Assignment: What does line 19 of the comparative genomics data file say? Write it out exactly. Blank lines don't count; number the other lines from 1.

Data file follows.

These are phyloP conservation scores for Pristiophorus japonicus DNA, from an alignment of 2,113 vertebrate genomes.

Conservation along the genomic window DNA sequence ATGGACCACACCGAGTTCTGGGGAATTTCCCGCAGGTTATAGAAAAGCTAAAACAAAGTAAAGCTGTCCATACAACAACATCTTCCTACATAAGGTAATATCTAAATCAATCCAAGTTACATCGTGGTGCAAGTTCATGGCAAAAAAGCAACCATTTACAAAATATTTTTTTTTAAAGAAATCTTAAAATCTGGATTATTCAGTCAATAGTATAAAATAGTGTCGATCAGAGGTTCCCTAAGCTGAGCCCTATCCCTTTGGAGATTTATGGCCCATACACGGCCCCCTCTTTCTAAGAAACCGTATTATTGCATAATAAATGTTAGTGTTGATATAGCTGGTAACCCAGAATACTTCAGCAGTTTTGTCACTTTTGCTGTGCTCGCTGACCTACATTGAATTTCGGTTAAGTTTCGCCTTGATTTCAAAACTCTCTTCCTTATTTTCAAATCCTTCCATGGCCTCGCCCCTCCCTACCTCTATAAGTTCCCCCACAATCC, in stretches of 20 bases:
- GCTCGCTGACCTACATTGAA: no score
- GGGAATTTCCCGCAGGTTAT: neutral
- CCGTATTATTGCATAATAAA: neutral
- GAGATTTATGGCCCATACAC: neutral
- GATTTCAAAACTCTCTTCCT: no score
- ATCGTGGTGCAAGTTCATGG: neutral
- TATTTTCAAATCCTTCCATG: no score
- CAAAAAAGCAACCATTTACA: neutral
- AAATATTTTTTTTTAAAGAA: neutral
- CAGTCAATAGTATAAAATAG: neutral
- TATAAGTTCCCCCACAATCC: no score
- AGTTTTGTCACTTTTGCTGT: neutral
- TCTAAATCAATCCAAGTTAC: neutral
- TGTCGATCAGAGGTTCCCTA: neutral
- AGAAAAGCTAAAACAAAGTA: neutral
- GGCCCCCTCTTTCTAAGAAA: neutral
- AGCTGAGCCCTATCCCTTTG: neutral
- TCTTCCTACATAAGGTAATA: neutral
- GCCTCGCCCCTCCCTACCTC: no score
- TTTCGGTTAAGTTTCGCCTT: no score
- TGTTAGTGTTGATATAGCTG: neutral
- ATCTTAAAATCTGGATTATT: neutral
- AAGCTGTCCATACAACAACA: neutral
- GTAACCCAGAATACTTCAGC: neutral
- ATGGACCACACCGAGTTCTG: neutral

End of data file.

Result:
- AGCTGAGCCCTATCCCTTTG: neutral